Many of the demonstrators carried signs reading “Free Michigan” as they called out Democratic Gov. Gretchen Whitmer, who extended the emergency order through May 15.

New York’s anti-lockdown protests fizzle with just dozens showing up

Meanwhile, protests on the East Coast are a little less dramatic.

Promised anti-lockdown protests at City Hall and the state Capitol in Albany fizzled Friday, attracting sparse crowds amid rainy conditions in the Big Apple and upstate.

Roughly 100 demonstrators gathered in the drizzle near the east steps of the Capitol and then marched to the governor’s mansion a few blocks away to protest the stay-in-place orders that city and state officials say are essential to slowing the spread of coronavirus.

“I’m not a scientist, I can’t really say I know what the data is, I try to steer away from that, but all I know is the Constitution can’t be violated,” one of the protest’s organizers, Cara Castronuova, told The Post by phone.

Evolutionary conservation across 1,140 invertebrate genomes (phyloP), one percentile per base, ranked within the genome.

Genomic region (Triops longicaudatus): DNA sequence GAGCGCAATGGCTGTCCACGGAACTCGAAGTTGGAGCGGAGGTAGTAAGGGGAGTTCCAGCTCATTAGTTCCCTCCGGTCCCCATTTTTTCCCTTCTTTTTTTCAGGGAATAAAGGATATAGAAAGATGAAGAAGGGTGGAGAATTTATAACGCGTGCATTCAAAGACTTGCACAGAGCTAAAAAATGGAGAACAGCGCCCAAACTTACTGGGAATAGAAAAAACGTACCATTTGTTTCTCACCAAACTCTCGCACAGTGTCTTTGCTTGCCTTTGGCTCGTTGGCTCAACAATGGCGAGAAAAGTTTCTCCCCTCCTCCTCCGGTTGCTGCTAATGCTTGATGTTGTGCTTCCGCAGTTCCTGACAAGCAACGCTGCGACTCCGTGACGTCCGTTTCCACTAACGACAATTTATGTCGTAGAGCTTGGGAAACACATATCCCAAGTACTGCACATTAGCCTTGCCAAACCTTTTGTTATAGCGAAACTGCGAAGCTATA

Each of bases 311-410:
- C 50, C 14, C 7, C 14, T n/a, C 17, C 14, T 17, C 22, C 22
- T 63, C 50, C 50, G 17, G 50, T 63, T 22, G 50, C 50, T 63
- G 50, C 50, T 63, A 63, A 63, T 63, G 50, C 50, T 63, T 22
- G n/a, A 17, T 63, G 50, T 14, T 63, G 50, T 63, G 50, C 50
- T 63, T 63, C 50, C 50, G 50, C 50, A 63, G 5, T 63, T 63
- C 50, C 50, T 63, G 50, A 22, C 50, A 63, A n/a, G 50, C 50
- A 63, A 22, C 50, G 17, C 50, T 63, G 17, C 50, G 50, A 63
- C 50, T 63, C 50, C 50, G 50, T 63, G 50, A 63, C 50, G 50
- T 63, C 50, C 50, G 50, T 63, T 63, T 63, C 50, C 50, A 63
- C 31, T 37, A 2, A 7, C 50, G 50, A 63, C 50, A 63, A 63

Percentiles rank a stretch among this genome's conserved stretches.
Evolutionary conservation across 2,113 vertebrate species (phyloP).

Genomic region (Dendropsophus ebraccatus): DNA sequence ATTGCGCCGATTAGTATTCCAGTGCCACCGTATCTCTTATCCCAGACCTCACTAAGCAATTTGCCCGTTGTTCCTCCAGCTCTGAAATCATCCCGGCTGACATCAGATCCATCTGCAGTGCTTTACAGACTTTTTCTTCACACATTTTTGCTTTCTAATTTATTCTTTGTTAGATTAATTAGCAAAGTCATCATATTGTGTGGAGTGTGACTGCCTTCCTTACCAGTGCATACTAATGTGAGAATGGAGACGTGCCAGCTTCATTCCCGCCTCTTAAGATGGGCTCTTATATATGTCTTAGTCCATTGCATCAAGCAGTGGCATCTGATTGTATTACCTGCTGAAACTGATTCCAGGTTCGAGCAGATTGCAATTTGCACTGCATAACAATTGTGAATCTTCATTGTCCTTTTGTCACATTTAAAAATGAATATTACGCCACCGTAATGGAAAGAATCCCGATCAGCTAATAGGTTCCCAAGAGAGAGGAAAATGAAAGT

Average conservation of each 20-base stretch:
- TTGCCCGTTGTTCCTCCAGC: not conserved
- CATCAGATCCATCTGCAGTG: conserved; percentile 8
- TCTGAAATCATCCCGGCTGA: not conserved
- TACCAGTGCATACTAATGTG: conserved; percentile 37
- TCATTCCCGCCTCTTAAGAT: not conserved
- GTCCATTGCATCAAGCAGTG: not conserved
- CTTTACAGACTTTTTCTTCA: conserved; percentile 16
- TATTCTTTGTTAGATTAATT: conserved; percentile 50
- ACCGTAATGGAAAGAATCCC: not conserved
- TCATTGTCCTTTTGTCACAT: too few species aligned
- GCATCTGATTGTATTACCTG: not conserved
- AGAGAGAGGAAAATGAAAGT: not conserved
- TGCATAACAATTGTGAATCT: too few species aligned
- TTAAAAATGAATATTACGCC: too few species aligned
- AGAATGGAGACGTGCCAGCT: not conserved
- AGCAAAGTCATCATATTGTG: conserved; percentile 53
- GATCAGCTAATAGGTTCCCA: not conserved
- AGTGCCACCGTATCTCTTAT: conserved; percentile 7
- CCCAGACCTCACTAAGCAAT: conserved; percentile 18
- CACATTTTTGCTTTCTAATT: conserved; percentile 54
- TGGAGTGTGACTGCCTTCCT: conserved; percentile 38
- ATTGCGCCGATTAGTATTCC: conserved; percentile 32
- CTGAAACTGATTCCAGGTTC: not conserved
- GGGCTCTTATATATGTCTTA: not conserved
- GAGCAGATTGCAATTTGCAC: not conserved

“To take away our rights and now they know it’s so easy, look at how easy it was, they just used fear and propaganda, and I’m not saying there’s not a virus, but that doesn’t ever justify taking away civil liberties, it’s our First Amendment rights,” added the 40-year-old fitness trainer and boxing announcer from Long Island.